Cutting our Blueteeth on React Native

Ian C. Anderson and Blake Williams

We’ve been working on a project with Zagster that uses Bluetooth Low Energy (BLE) to connect to a BLE-powered bike lock so that we can authorize, read, write, and receive notifications from the lock, resulting in a better, faster, and easier riding experience.

Round 1: iOS and react-native-ble

For our first attempt we decided to use react-native-ble to connect and interact with the locks. We were excited to use this library largely because it would allow us to use the same application code for iOS and Android. After a lot of hard work and a few PR’s we finally got this library talking to the locks, connecting and generally doing what it is supposed to do.

Round 1.5: Android and react-native-ble

After shipping iOS it was time to start focusing on Android. Everything seemed fine except BLE wouldn’t work consistently. We tried changing our JavaScript code that interacted with the locks, we tried modifying the native code in react-native-ble, we even tried changing phones and locks in case they were problematic. Nothing we changed seemed to get BLE to work consistently on Android.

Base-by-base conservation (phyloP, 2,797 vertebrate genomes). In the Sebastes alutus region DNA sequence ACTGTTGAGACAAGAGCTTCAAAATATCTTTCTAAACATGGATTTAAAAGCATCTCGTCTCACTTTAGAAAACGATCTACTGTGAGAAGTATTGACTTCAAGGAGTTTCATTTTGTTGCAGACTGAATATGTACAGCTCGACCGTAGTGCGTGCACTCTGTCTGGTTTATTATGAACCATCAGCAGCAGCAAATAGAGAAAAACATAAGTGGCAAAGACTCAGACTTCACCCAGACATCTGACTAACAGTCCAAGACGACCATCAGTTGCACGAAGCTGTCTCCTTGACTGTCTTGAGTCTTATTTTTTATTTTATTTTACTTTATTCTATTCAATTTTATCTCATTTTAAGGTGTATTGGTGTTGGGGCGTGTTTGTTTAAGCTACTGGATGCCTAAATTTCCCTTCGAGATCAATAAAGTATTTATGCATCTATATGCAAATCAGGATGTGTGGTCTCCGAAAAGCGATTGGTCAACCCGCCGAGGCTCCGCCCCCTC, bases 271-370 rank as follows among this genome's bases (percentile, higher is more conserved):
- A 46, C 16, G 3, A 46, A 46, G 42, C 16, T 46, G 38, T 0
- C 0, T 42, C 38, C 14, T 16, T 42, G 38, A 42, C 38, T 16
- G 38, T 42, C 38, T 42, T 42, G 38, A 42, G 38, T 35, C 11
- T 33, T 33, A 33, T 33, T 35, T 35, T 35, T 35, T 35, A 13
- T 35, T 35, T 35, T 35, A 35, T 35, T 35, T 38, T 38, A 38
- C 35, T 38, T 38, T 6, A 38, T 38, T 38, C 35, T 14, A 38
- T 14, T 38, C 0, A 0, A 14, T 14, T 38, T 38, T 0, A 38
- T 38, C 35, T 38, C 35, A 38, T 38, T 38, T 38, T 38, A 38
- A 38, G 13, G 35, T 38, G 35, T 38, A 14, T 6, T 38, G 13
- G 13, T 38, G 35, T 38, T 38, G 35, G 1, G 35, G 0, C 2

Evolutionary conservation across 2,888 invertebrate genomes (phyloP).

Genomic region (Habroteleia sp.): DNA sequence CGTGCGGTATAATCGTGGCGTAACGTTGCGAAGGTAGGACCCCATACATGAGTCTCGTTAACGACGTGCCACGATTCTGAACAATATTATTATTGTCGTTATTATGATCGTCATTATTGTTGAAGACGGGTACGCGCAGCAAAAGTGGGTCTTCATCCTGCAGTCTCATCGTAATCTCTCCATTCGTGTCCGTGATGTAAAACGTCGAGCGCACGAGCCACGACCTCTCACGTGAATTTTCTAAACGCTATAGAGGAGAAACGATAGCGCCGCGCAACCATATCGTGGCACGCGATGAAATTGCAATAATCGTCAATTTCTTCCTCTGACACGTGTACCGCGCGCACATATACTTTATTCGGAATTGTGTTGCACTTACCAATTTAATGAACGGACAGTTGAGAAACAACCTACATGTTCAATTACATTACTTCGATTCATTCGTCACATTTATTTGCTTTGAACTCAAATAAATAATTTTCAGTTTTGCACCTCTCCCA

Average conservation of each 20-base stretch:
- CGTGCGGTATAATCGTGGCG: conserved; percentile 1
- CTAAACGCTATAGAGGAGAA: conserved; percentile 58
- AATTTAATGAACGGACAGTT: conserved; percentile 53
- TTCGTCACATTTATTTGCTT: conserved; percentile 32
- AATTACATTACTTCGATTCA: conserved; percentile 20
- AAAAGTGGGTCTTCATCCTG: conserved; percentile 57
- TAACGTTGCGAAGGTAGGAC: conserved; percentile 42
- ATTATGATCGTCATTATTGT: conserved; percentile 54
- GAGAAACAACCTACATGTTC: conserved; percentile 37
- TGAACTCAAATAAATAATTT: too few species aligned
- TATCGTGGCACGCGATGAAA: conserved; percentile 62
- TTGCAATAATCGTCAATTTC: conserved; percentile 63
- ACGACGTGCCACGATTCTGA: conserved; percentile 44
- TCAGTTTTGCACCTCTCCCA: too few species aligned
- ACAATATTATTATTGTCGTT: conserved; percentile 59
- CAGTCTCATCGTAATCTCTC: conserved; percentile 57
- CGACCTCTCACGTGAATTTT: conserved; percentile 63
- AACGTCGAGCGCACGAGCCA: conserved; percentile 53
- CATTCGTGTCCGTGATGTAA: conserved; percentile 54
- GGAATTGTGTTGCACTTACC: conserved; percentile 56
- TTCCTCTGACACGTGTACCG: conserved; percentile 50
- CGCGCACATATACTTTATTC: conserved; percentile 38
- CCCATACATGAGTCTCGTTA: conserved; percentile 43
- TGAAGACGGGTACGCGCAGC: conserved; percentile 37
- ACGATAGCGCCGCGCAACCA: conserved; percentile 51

We knew that there were issues with BLE reliability on many Android phones, but the behavior we were seeing was so erratic that it became clear that our BLE stack needed an overhaul.

Round 2: Android, SweetBlue, and react-native-ble

At this point we assumed the issue was the native Java code in react-native-ble so we decided we’d replace it. Instead of re-writing using the Android included APIs for BLE we decided to use SweetBlue. SweetBlue softens a lot of the sharp edges of the native APIs and provides a much better interface in comparison to the native APIs.

We eventually got the Java portion of react-native-ble replaced with SweetBlue and things seemed more stable. Unfortunately we still had issues under non-perfect conditions and real world testing. Things seemed better but we still weren’t able to ship with these issues.

A 7 Layer BLE(ito)

Debugging the issues we were seeing was overwhelming due to the several layers of external libraries.

From lowest level to highest level, we had: